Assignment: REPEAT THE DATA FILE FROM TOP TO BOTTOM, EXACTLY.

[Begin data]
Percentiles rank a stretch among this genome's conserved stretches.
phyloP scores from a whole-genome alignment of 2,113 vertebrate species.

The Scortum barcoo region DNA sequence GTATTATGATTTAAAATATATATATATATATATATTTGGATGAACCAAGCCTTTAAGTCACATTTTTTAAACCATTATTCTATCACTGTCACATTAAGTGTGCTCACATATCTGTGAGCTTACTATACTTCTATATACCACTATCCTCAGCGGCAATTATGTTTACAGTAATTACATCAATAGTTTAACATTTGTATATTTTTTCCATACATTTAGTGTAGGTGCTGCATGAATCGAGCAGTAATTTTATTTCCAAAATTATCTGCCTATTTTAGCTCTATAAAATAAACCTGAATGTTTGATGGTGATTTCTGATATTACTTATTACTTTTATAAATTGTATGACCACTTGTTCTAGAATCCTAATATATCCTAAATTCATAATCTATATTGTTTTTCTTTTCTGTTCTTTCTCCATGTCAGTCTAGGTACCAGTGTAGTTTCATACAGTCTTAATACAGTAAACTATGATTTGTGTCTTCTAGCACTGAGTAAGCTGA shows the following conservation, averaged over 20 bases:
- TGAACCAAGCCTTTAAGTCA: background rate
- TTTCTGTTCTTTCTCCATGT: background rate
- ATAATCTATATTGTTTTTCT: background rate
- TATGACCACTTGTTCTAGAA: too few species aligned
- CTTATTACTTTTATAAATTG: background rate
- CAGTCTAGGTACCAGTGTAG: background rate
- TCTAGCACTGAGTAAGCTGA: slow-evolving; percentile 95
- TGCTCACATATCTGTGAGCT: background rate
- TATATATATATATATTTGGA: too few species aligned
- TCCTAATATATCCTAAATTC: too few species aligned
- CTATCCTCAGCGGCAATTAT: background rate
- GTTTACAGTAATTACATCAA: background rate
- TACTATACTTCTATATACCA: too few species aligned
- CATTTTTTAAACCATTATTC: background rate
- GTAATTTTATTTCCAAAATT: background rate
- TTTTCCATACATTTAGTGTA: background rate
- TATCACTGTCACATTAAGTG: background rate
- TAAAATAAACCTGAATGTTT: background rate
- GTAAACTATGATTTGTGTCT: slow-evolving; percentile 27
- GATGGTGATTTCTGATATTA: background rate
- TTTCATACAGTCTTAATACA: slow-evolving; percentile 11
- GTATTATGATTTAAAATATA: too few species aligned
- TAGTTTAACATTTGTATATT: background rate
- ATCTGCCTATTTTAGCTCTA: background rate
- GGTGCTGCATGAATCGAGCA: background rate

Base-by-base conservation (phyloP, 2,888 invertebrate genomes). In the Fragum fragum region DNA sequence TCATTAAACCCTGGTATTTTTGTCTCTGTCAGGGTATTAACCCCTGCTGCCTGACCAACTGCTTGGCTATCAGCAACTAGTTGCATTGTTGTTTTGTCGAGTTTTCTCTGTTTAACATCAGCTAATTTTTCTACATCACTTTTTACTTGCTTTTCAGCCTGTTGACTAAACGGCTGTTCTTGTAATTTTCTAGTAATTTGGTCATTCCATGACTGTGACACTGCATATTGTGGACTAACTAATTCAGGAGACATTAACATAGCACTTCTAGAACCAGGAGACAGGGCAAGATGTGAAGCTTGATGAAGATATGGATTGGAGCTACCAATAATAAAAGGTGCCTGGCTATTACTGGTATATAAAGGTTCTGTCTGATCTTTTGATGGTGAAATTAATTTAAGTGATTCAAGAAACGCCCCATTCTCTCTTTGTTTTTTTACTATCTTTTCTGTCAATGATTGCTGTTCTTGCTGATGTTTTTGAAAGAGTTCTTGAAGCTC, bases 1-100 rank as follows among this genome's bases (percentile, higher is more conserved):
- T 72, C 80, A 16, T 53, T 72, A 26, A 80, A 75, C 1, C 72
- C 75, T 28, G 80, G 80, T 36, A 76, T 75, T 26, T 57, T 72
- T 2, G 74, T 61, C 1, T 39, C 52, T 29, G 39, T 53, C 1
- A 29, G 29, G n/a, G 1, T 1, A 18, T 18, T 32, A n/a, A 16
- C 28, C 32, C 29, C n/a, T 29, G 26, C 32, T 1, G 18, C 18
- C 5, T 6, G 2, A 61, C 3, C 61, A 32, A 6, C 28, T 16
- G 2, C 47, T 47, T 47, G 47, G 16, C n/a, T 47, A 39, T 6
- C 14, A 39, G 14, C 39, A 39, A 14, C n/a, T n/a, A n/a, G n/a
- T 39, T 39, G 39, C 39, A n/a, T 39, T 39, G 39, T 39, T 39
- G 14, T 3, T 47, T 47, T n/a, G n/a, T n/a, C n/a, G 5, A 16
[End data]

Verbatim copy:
Percentiles rank a stretch among this genome's conserved stretches.
phyloP scores from a whole-genome alignment of 2,113 vertebrate species.

The Scortum barcoo region DNA sequence GTATTATGATTTAAAATATATATATATATATATATTTGGATGAACCAAGCCTTTAAGTCACATTTTTTAAACCATTATTCTATCACTGTCACATTAAGTGTGCTCACATATCTGTGAGCTTACTATACTTCTATATACCACTATCCTCAGCGGCAATTATGTTTACAGTAATTACATCAATAGTTTAACATTTGTATATTTTTTCCATACATTTAGTGTAGGTGCTGCATGAATCGAGCAGTAATTTTATTTCCAAAATTATCTGCCTATTTTAGCTCTATAAAATAAACCTGAATGTTTGATGGTGATTTCTGATATTACTTATTACTTTTATAAATTGTATGACCACTTGTTCTAGAATCCTAATATATCCTAAATTCATAATCTATATTGTTTTTCTTTTCTGTTCTTTCTCCATGTCAGTCTAGGTACCAGTGTAGTTTCATACAGTCTTAATACAGTAAACTATGATTTGTGTCTTCTAGCACTGAGTAAGCTGA shows the following conservation, averaged over 20 bases:
- TGAACCAAGCCTTTAAGTCA: background rate
- TTTCTGTTCTTTCTCCATGT: background rate
- ATAATCTATATTGTTTTTCT: background rate
- TATGACCACTTGTTCTAGAA: too few species aligned
- CTTATTACTTTTATAAATTG: background rate
- CAGTCTAGGTACCAGTGTAG: background rate
- TCTAGCACTGAGTAAGCTGA: slow-evolving; percentile 95
- TGCTCACATATCTGTGAGCT: background rate
- TATATATATATATATTTGGA: too few species aligned
- TCCTAATATATCCTAAATTC: too few species aligned
- CTATCCTCAGCGGCAATTAT: background rate
- GTTTACAGTAATTACATCAA: background rate
- TACTATACTTCTATATACCA: too few species aligned
- CATTTTTTAAACCATTATTC: background rate
- GTAATTTTATTTCCAAAATT: background rate
- TTTTCCATACATTTAGTGTA: background rate
- TATCACTGTCACATTAAGTG: background rate
- TAAAATAAACCTGAATGTTT: background rate
- GTAAACTATGATTTGTGTCT: slow-evolving; percentile 27
- GATGGTGATTTCTGATATTA: background rate
- TTTCATACAGTCTTAATACA: slow-evolving; percentile 11
- GTATTATGATTTAAAATATA: too few species aligned
- TAGTTTAACATTTGTATATT: background rate
- ATCTGCCTATTTTAGCTCTA: background rate
- GGTGCTGCATGAATCGAGCA: background rate

Base-by-base conservation (phyloP, 2,888 invertebrate genomes). In the Fragum fragum region DNA sequence TCATTAAACCCTGGTATTTTTGTCTCTGTCAGGGTATTAACCCCTGCTGCCTGACCAACTGCTTGGCTATCAGCAACTAGTTGCATTGTTGTTTTGTCGAGTTTTCTCTGTTTAACATCAGCTAATTTTTCTACATCACTTTTTACTTGCTTTTCAGCCTGTTGACTAAACGGCTGTTCTTGTAATTTTCTAGTAATTTGGTCATTCCATGACTGTGACACTGCATATTGTGGACTAACTAATTCAGGAGACATTAACATAGCACTTCTAGAACCAGGAGACAGGGCAAGATGTGAAGCTTGATGAAGATATGGATTGGAGCTACCAATAATAAAAGGTGCCTGGCTATTACTGGTATATAAAGGTTCTGTCTGATCTTTTGATGGTGAAATTAATTTAAGTGATTCAAGAAACGCCCCATTCTCTCTTTGTTTTTTTACTATCTTTTCTGTCAATGATTGCTGTTCTTGCTGATGTTTTTGAAAGAGTTCTTGAAGCTC, bases 1-100 rank as follows among this genome's bases (percentile, higher is more conserved):
- T 72, C 80, A 16, T 53, T 72, A 26, A 80, A 75, C 1, C 72
- C 75, T 28, G 80, G 80, T 36, A 76, T 75, T 26, T 57, T 72
- T 2, G 74, T 61, C 1, T 39, C 52, T 29, G 39, T 53, C 1
- A 29, G 29, G n/a, G 1, T 1, A 18, T 18, T 32, A n/a, A 16
- C 28, C 32, C 29, C n/a, T 29, G 26, C 32, T 1, G 18, C 18
- C 5, T 6, G 2, A 61, C 3, C 61, A 32, A 6, C 28, T 16
- G 2, C 47, T 47, T 47, G 47, G 16, C n/a, T 47, A 39, T 6
- C 14, A 39, G 14, C 39, A 39, A 14, C n/a, T n/a, A n/a, G n/a
- T 39, T 39, G 39, C 39, A n/a, T 39, T 39, G 39, T 39, T 39
- G 14, T 3, T 47, T 47, T n/a, G n/a, T n/a, C n/a, G 5, A 16